Pascal Programming/Files

Declaring a FileEdit

In Pascal, a file is declared using the data type of its contents.

var
   StoredNumbers: file of Integer;
   TruthValues: file of Boolean;

In the above example, StoredNumbers is a file for storing integer numbers. On the storage medium, it will contain some sequence of integers, each stored in binary code, just as they would be in memory. This is called a "binary file". Writing to the file will copy an integer out of memory; reading from the file will copy it into memory. How to actually read and write the values will be introduced shortly.

Not just integers, but also other data can be stored in binary files. In the previous example, a Boolean file was also declared with the filename TruthValues. It would be a file filled only with some sequence of the values True and False. User-defined types such as records can also be stored in files. For example, we might imagine an app that keeps a list of all the computers someone uses to code software. For each machine, it could store the serial number; the name of the manufacturer; whether the computer was a desktop or some other device; and whether it is a personal, school, or work computer.

type
   Device = (Desktop, Laptop, Smartphone, Tablet);
   Usage = (Personal, School, Work);
   Computer = record
      whatKind: Device;
      serial, manufacturer: String;
      purpose: Usage;
   end;
var
   ListOfComputers: file of Computer;

File OutputEdit

After a file has been declared, it may be actually used to write data to the disk or other medium. First, we name the file using the Assign command. Next, we open the file with Rewrite. Then, values are sent to the file using Write. Finally, the file is Closed.

Here is a simple example that writes the first 20 perfect squares to a file.

program OutSquares;
var
   Number, Square: Integer;
   TwentySquares: file of Integer;
begin
   assign(TwentySquares, 'perfect_squares.txt');
   rewrite(TwentySquares);
   for Number := 1 to 20 do begin
      Square := Number * Number;
      write(TwentySquares, Square)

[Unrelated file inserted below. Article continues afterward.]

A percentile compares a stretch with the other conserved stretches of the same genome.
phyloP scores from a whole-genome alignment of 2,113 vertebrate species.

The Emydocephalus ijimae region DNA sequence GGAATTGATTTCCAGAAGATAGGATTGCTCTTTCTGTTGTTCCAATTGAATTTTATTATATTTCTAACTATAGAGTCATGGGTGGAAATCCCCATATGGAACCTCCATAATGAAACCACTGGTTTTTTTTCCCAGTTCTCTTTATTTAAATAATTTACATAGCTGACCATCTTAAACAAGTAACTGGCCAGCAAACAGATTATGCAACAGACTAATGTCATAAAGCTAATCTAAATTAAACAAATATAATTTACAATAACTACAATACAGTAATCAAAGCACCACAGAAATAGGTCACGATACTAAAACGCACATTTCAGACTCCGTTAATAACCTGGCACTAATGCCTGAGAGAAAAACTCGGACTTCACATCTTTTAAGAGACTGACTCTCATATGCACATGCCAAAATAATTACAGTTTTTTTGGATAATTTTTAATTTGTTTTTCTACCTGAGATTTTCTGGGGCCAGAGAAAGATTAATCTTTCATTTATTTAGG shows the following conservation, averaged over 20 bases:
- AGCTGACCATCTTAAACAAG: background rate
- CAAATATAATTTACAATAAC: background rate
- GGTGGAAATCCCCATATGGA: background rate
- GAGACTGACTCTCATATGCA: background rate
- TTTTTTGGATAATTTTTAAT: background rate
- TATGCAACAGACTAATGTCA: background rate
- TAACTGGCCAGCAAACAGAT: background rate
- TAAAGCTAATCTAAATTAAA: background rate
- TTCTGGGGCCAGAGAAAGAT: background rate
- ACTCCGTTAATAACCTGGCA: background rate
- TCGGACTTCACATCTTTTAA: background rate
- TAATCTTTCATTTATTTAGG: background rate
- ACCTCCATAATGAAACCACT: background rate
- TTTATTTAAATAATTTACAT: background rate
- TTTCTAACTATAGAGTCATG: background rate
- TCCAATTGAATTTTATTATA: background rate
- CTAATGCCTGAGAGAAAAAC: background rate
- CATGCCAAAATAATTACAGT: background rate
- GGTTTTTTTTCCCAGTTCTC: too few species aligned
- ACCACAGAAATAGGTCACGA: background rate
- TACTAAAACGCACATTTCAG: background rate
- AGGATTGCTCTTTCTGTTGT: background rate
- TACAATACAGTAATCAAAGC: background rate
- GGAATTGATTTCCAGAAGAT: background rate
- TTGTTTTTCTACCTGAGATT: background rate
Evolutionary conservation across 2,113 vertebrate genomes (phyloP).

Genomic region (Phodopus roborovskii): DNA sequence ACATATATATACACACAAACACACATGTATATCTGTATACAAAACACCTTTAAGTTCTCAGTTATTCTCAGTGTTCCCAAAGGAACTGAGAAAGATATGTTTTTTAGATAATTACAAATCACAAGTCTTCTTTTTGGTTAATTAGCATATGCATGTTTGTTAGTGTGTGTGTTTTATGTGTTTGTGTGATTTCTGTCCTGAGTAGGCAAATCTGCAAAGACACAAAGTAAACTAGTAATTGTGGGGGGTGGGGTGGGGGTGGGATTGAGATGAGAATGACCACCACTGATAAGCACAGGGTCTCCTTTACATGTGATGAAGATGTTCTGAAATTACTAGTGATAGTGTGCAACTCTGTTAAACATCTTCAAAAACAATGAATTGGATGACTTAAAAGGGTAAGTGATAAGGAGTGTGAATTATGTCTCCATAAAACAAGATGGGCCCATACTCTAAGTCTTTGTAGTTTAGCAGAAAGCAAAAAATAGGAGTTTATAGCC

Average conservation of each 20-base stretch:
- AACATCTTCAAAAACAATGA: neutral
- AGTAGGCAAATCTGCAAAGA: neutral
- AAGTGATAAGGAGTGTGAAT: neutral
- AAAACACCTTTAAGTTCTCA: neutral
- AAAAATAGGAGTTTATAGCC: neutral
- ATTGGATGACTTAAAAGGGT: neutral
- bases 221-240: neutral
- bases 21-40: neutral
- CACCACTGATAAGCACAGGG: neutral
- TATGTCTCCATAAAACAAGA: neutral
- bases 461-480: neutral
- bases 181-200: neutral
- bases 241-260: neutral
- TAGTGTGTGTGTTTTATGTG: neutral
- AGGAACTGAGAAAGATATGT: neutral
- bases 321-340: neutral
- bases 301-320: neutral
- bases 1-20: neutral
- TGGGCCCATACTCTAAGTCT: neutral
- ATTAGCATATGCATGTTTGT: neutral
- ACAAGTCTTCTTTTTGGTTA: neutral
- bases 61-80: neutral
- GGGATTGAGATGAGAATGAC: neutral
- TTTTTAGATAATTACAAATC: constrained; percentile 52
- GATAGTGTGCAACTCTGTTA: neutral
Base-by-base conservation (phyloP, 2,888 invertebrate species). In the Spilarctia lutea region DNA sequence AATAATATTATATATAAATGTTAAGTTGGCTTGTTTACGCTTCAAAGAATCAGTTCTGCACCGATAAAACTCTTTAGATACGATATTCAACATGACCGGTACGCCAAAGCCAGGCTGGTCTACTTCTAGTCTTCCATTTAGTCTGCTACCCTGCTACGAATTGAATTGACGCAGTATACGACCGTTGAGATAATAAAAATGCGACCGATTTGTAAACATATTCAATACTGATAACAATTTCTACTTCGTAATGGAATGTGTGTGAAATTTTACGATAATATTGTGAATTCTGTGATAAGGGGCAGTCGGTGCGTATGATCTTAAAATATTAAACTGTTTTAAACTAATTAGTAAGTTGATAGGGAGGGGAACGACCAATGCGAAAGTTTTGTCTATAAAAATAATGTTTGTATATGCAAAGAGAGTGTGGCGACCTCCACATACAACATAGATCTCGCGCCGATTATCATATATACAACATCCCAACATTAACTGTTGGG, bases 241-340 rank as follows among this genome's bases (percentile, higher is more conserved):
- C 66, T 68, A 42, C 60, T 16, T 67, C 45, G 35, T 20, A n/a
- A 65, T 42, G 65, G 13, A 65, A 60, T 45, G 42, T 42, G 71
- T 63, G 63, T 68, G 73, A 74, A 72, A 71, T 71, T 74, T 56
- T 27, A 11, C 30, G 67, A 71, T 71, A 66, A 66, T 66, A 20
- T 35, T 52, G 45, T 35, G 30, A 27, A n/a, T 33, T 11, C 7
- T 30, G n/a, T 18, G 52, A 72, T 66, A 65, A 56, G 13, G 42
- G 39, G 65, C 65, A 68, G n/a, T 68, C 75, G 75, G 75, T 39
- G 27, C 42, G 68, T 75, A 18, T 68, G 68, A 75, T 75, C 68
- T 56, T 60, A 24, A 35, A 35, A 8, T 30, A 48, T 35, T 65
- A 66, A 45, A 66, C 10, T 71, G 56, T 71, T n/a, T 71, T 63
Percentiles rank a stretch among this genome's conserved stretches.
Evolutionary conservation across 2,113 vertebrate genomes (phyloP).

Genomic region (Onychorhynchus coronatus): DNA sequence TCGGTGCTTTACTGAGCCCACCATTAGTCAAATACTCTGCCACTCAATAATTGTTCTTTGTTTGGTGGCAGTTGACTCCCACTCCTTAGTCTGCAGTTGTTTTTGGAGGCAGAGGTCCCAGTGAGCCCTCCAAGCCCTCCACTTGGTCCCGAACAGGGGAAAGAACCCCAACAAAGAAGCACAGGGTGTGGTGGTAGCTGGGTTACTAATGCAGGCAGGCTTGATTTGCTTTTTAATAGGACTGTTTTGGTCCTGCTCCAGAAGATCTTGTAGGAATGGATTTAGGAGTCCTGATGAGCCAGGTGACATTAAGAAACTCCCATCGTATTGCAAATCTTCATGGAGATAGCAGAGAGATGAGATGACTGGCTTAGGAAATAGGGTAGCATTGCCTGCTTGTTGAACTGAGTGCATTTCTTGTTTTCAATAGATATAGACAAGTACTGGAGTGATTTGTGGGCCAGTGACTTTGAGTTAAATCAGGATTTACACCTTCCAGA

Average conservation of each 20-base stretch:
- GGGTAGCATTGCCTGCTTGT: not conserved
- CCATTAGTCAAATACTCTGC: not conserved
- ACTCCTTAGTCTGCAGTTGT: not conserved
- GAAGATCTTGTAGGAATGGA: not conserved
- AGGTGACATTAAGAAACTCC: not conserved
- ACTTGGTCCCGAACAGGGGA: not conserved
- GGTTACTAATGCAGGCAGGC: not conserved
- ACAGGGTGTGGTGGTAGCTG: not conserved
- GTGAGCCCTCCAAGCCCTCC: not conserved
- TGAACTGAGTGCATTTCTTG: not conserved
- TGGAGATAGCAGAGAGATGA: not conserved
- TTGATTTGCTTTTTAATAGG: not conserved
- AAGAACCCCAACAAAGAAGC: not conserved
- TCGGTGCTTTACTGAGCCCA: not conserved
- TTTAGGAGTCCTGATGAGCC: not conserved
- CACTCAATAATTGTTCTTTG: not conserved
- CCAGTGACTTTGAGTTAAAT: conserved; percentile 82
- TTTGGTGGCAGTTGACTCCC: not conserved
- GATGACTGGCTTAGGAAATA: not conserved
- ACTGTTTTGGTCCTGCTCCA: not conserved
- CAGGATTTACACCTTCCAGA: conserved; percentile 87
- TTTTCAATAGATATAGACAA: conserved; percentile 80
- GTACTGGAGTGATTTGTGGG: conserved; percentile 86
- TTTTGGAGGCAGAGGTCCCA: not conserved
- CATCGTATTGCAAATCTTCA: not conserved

end;
   close(TwentySquares)
end.

Notice that TwentySquares was the first argument to the Write procedure. Whenever we are writing to a storage file instead of the console, we need to specify the file identifier first, then the value to be written.

File InputEdit

If data has already been written to a file, it may be also be read back into memory. We still use Assign and Close, but opening the file is instead done with the Reset procedure. Reset tells the computer that the file is for input instead of output. We use the Read command to retrieve a value, again specifying the file itself as the first argument.

Let's write a program to read the twenty values stored in the previous example back into the computer's memory. We can store them all at once using an array. Assuming we already ran the OutSquares program, the perfect squares will be in a file called "perfect_squares.txt".

program InSquares;
var
   N: 1..20;
   SquaresList: array [1..20] of Integer;
   OldFile: file of Integer;
begin
   assign(OldFile, 'perfect_squares.txt');
   reset(OldFile);
   for N := 1 to 20 do read(OldFile, SquaresList [N]);
   close(OldFile)
   {Now that the numbers are in memory, we could do more with them if we wished.}
end.

In the above case, we already knew that there were only twenty numbers in the file, but this is not always the case. Sometimes the size of the file is not known ahead of time. If we had let the user choose how many perfect squares to store, the input program would need to be prepared for any possible number of inputs. To do this, Pascal supplies the EOF function, which stands for "End of File". EOF is true only when there are no items left in the file to read. EOF can be true even when a file is first opened if the file happens to be empty. The function acts as a signal for "no more data, or no data at all."